I have struggled with the idea of hate in any form, especially racism. Why do people hate? What has happened that created such a strong, unforgiving feeling? I wonder what kinds of things would make me hate to the same degree a Supremacist hates anyone who is non-white? We, as humans, bleed the same. We are born and die. We laugh and cry. Our bones break and heal. So, why do some people hate each other so deeply? Recently I read an interesting article where several anthropologists talked about the subject of race. Their agreed conclusion is that children learn racism at a very young age. Through listening to conversations they learn who is important, who is better, and who isn’t.

Let’s say a mother is in a conversation with another adult at the playground, and her child overhears her say, “It’s so great that we have a black president.”

The child just learned a lot about the world from this remark. She learned that there’s a category called “black.” Every other time she heard the word “president,” it didn’t have the word “black” in front of it. She learned that this new term is really important. And she learned that her mother is excited or angry or sarcastic about it, depending on the tone of voice.

Dr. Michael Baran

From a simple statement a child now has a seed planted that will grow into love or hate. Through further conversations, statements, and emotions that are associated with any specific race (Black, Asian, Jewish, Latino, etc), the child forms their view, positive or negative, on that entire race of people.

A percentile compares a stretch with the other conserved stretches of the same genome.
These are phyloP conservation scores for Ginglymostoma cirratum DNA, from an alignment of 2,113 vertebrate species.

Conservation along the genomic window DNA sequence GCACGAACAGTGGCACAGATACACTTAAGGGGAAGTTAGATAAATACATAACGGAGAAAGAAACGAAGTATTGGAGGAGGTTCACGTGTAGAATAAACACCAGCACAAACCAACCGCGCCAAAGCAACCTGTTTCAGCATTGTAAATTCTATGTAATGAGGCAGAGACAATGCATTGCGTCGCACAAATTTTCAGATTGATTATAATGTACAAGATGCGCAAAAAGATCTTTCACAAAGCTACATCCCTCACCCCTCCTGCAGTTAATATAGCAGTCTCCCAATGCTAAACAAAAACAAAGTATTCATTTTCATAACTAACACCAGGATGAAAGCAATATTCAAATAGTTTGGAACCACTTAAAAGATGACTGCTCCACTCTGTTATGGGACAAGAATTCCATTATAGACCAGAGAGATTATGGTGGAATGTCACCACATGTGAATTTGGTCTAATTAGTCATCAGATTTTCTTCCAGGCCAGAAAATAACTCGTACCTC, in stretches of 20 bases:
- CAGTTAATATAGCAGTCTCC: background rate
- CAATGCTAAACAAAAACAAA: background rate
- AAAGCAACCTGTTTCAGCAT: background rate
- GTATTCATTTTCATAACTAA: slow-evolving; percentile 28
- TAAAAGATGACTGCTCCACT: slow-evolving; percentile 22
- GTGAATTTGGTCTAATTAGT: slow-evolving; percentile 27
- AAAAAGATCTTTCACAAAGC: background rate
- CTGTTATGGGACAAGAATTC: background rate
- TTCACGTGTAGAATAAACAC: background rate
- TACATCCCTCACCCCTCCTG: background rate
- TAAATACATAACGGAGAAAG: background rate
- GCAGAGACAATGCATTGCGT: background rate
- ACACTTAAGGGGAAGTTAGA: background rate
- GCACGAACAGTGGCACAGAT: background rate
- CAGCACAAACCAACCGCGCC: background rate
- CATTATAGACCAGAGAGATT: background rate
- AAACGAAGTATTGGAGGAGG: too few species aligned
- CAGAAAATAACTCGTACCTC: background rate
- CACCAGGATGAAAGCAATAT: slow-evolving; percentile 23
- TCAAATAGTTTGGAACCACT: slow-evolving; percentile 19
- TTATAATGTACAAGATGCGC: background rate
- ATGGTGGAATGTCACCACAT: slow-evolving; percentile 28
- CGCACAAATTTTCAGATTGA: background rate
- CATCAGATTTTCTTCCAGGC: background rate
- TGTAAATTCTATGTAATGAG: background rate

With today’s technology, this world has become quite small, yet it has great riches in the multitude of diverse cultures. To hate any single group is like cutting off a limb just because it has a freckle. We need each other, in all our faults and strengths. We need to stop hating. We need to teach our children about the beauty in all people. Instead of talking about the color of each other’s skin and who’s culture is better than who’s, it is time to celebrate what we really are. Humans. Plain and simple.

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I Am a Racist

I am Racist.

It does feel strange to say it out loud.

Margo Catts

Years ago I saw a news magazine piece on wealth—more particularly, examining what it took to feel wealthy. A family with a combined annual income of $250,000. Another couple bringing in $1 million a year. Another, $6 million. I’ll jump straight to the conclusion: None of them classified themselves as wealthy. More than any absolute number, what mattered was the point of reference. As long as these people could see others around them having more, they weren’t rich. No matter how high people climb, it seems that “wealth” is what you find on the next rung up.

A lot of things work that way. “Sure, I’m good for a laugh now and then, but I’m no comedian.” “Smart? Good heavens, no—my neighbor is an astrophysicist.” “I mean, I like a clean house but I’m not a clean freak. Now my sister, on the other hand…”

Birth of a Nation, 1915 Birth of a Nation…

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#IWSG – For Writers of All Ages

The first Wednesday of every month is officially Insecure Writer’s Support Group day. I just learned about this fun group from Shannon Lawrence, who is a fellow writer and blogger. Just the title of the group screamed that I needed to check it out. This group was founded by Alex J. Cavanaugh so writers could virtually gather to express their thoughts about writing. It looks intriguing so I have joined in.

Our co-hosts today are Christine Rains, Dolarah @ Book Lover, Ellen @ The Cynical Sailor, Yvonne Ventresca, and LG Keltner!